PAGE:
5. that is really good to hear about your church – I don’t think we disagree all that much –

    I’m glad to hear you are @ New Hope – I hear a lot of good things about there

    I’m just talking about what I’ve seen and experienced – which is not all that much – maybe the answer to my question is NO –

    Hopefully Christians will NOT reject Obama in the same biased way King was rejected

  6. Marque,

    thanks for your thoughts about King and Obama. At chapel on Wednesday we talked about the working of God that we are now a people who can have an African-American president. We have a long way to go, but we have come along ways.

    I personally believe that as an American Christian if i am really going to understand what it means to follow Jesus I must understand King because he is such a powerful figure. He is the greatest American Theologian, we have to sit with his work.

  7. The primary reason I as a “white evangelical” didn’t vote for Obama was his radical commitment to abortion. In March he said the if his own daughter got pregnant he’d “prefer his daughter have an abortion rather than being punished by a pregnancy…”. Plain and simple, it’s a civil rights issue! It is “thou shalt not kill”… There are other issues such as redistribution of wealth which is the sin of covet, and the Democratic party which foments the sin of envy to gain power, votes, and exploit people of color.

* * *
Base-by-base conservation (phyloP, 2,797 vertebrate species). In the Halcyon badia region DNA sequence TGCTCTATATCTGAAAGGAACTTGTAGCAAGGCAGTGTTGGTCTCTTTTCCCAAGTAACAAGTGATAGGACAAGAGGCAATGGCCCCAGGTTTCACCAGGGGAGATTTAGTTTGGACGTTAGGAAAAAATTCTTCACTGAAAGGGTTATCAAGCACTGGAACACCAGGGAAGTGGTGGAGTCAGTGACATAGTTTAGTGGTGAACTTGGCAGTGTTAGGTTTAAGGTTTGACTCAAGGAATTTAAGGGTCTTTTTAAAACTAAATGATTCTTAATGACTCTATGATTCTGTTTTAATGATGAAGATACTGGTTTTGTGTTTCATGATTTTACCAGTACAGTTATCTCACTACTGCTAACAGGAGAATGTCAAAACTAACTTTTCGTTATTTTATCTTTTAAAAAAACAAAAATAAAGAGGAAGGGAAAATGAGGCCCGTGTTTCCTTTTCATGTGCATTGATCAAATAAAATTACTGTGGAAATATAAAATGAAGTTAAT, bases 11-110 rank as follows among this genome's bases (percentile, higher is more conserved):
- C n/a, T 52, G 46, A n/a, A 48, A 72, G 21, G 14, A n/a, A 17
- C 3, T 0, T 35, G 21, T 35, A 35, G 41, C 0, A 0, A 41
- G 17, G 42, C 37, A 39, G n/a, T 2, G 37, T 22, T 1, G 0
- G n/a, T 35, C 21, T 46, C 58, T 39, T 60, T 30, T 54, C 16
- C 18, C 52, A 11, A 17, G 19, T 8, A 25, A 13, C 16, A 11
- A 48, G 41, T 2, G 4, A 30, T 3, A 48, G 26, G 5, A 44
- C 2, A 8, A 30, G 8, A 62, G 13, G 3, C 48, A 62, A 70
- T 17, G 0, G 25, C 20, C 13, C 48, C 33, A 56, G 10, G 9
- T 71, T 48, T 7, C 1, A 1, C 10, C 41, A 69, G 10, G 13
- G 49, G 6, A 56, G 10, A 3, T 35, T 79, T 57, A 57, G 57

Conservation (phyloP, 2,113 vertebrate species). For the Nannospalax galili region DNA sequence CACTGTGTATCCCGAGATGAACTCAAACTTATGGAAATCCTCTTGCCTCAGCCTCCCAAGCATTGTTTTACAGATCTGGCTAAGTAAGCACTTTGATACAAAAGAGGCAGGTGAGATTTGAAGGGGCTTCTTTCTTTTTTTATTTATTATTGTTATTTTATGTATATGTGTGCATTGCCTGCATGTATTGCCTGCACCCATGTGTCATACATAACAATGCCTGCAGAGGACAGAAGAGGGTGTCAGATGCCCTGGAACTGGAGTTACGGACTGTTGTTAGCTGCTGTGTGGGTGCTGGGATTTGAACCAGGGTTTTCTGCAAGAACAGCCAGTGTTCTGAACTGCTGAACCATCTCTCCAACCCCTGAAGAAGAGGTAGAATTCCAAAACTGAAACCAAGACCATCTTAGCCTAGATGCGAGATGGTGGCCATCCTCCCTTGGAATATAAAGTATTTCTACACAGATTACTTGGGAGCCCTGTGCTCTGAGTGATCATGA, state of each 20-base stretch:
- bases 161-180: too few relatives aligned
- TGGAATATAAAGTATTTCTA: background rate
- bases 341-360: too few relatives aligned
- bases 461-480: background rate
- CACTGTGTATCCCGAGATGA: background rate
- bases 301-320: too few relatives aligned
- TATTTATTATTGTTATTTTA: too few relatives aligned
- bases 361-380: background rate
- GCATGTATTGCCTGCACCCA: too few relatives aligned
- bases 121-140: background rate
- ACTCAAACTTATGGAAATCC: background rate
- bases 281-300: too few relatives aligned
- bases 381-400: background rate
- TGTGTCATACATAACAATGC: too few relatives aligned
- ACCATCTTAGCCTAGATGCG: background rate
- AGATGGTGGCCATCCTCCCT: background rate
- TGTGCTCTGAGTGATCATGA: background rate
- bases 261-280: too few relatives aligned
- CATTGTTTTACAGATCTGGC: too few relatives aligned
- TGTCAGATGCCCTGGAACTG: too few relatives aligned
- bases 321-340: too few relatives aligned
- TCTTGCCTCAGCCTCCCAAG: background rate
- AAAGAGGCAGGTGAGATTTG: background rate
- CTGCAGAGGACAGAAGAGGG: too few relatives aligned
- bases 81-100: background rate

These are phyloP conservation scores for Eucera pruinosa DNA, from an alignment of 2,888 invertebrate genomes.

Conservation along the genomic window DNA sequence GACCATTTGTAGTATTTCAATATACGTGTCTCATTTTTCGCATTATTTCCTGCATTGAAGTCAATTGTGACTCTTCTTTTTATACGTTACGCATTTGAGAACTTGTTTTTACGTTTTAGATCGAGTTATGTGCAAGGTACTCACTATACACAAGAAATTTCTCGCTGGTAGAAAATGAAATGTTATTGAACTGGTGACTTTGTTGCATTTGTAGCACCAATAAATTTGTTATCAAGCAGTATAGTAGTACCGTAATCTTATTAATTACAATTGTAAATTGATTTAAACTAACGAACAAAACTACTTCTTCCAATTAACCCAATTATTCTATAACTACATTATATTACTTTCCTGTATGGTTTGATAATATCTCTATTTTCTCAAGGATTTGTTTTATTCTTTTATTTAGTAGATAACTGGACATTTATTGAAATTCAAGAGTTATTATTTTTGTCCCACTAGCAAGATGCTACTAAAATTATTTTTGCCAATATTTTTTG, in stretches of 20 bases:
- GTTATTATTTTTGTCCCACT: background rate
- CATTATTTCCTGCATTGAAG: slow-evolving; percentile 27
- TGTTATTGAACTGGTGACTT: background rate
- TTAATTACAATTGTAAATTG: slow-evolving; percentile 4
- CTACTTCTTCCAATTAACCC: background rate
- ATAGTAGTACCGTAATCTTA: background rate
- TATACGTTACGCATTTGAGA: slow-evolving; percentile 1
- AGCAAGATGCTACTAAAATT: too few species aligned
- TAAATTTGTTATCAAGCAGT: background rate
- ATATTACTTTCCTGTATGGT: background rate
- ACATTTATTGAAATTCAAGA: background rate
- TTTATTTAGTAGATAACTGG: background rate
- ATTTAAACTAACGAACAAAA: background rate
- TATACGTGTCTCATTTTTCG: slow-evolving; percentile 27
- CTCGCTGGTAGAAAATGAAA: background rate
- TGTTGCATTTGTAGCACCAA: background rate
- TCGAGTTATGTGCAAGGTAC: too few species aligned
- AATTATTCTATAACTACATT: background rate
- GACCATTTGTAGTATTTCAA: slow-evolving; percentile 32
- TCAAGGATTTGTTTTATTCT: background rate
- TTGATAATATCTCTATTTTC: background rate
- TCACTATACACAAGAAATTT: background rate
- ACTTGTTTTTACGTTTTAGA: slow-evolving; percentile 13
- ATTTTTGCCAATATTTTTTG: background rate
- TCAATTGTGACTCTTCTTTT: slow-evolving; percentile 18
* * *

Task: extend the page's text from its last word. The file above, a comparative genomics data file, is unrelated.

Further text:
I am frankly sick and tired of people desecrating the grave of Dr. King! Every damned Marxist cause in this country uses Dr, King as a “posthumous spokesmodel” by claiming “Dr. King would have supported this”, or “Dr. King would have said that”… He SPOKE FOR HIMSELF! He gave endless speeches, THERE IS NO LACK OF MATERIAL, and I doubt that most people exploiting people of color with race identity politics have listened to half as much of Dr. Kings words as I have… I dare you to actually listen to him.